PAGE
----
IBM Corp shares have finally broken sharply up out of their low-to-mid 40s trading range of the past year following an upgrade from long-time bear Donaldson Lufkin & Jenrette analyst Thomas Rooney. One trader called IBM a stock that has been beaten to death and finally has someone to come out (with research) on them, adding that the shares are breaking out of a technical range. IBM, which rose over a point late on Monday, rallied three points more to $50.75 in early trading on Tuesday. Rooney raised his rating on IBM to very attractive from neutral and raised 1994 and 1995 estimates. I think there is a feeling the stock has hit bottom – that there is not much downside and there is an upside. It is a question of timing, Bill Milton of Brown Brothers Harriman, who last week upgraded IBM to neutral from sell, told Reuter. Milton said Rooney is a long-time IBM bear. When he goes positive, people listen, Milton said.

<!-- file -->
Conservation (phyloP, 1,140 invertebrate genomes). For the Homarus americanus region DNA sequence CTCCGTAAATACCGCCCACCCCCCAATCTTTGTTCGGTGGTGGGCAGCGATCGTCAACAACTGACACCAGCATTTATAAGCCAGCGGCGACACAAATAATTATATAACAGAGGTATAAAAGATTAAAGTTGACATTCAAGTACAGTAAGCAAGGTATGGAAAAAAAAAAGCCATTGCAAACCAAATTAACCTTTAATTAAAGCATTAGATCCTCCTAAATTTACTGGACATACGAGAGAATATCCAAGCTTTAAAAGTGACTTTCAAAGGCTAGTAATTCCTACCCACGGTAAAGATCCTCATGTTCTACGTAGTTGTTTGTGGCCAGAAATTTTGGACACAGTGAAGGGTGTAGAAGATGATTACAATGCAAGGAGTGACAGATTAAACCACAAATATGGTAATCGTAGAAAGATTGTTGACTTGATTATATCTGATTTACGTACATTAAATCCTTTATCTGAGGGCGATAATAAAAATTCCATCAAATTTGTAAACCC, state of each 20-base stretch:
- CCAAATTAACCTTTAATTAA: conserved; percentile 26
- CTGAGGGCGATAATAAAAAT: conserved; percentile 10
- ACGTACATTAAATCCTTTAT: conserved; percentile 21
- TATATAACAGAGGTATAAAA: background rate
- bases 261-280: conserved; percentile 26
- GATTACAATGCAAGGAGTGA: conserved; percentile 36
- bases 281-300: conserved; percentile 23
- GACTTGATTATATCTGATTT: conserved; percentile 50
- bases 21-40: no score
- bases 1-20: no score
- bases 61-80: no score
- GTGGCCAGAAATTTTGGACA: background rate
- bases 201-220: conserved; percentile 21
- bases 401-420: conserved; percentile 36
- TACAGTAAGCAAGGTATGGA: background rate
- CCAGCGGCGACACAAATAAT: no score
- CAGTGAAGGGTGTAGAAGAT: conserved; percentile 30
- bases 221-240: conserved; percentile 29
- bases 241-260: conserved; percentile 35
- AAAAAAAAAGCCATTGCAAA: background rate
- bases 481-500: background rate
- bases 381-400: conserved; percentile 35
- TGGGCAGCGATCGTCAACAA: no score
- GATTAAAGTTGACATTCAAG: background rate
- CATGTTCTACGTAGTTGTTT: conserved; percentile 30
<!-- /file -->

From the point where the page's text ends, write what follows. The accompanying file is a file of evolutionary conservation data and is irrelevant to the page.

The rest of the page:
Donaldson Lufkin raised 1994 estimates to $2.25 per share from $1.50 and 1995 to range between $3.50 to $4.00 from $2.50. Milton said IBM last week reported third quarter results which were markedly better than expected, leading him to expect a sizeable fourth quarter profit, which will be enough to bring the full year above break-even, excluding restructuring charges. Jay Stevens of Dean Witter still estimates that IBM will lose about $0.25 per share for 1994, but said IBM’s most recent quarterly results were strong in light of a seasonally slow third quarter. Well yes, that’s all very well, but where is the profit to come from? Just like the Tokyo market before it finally cracked, IBM’s turnover seems to have been held up by skyhooks for the past year or so, and it is extremely hard to discern where all the volume is coming from. Not mainframes the skids are very definitely under those; in good years, the AS/400 should perform, and in very good years, the personal computer business may make a very modest contribution, although margins there are painfully slim. The RS/6000 may one day contribute a little, but it is still a tiny business for a $60,000m a year company. Disks have been a vast disappointment, the external chip business is still vestigial, and that leaves software and services. IBM has to lose software revenues as mainframe sites go dark, and it is beginning to suffer seriously in the AS/400 market because its software charges are perceived as much to high by users. That leaves services. All those magnificently impressive facilities management contracts that IBM has won make it quite clear that the company can win business – but what kind of company is prepared to entrust anything other than routine tasks like payroll to an outside party? Only those so desperate to cut costs that it is doubtful that they will even be around for the full term of the contract.